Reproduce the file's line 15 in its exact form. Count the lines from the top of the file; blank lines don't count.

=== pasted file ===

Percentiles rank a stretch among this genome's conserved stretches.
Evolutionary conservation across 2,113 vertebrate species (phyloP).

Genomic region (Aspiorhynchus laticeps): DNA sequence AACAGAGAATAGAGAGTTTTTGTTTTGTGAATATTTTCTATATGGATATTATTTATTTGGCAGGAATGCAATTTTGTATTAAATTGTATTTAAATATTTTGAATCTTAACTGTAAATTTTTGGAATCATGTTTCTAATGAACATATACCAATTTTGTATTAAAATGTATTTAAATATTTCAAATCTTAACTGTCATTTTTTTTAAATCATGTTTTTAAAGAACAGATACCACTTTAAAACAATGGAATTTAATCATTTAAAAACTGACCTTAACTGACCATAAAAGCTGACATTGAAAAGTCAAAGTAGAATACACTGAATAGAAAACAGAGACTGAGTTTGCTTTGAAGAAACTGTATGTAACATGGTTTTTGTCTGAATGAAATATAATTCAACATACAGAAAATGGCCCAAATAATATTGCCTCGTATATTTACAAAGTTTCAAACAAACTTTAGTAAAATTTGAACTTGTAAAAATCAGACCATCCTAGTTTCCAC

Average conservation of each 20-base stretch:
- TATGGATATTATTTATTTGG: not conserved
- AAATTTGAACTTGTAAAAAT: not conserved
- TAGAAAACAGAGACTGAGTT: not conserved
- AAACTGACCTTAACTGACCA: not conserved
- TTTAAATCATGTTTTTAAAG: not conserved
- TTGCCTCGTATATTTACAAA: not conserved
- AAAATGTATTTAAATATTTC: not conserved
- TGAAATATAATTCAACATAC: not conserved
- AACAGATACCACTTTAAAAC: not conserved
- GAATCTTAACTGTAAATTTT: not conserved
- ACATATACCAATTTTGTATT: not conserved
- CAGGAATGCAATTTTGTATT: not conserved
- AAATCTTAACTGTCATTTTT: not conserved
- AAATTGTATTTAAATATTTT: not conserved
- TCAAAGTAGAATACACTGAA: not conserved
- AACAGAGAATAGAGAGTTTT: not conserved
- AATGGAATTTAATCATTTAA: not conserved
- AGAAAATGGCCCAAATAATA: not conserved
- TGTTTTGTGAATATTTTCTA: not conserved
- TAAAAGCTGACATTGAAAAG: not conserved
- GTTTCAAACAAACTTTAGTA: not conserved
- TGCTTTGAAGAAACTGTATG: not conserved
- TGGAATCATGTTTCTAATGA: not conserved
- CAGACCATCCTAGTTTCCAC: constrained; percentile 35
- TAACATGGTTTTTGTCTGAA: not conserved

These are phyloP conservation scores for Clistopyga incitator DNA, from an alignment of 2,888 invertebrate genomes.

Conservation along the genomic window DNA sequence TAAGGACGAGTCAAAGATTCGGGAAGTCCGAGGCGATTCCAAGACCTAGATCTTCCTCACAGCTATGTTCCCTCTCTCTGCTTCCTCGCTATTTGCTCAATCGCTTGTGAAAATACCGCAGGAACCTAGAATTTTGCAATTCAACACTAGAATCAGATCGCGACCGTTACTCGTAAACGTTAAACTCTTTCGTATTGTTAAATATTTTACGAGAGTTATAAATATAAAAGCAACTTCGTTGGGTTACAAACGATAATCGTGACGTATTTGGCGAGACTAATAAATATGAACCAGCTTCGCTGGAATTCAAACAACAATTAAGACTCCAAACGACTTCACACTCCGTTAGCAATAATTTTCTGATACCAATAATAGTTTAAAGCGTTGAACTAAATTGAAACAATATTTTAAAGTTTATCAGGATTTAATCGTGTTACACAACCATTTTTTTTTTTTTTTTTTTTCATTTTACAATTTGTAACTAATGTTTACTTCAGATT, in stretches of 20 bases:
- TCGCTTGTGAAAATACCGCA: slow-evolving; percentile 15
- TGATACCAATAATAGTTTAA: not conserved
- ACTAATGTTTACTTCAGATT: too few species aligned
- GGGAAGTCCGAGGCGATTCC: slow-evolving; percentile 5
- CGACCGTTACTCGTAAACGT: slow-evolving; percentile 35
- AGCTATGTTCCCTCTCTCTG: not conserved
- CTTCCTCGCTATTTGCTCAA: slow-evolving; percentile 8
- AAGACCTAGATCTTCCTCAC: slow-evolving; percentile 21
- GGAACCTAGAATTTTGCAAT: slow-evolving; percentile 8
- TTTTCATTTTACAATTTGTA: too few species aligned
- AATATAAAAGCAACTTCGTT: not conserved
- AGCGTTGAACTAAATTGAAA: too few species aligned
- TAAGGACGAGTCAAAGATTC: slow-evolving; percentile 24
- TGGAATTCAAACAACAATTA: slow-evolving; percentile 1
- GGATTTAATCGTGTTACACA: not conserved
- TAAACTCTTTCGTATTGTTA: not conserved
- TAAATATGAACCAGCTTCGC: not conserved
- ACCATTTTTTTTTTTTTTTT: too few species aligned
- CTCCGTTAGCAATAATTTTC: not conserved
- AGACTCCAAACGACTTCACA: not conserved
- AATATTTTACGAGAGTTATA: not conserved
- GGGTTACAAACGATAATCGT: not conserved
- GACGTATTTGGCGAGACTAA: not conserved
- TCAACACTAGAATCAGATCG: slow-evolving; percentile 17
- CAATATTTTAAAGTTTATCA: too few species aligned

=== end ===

- ACATATACCAATTTTGTATT: not conserved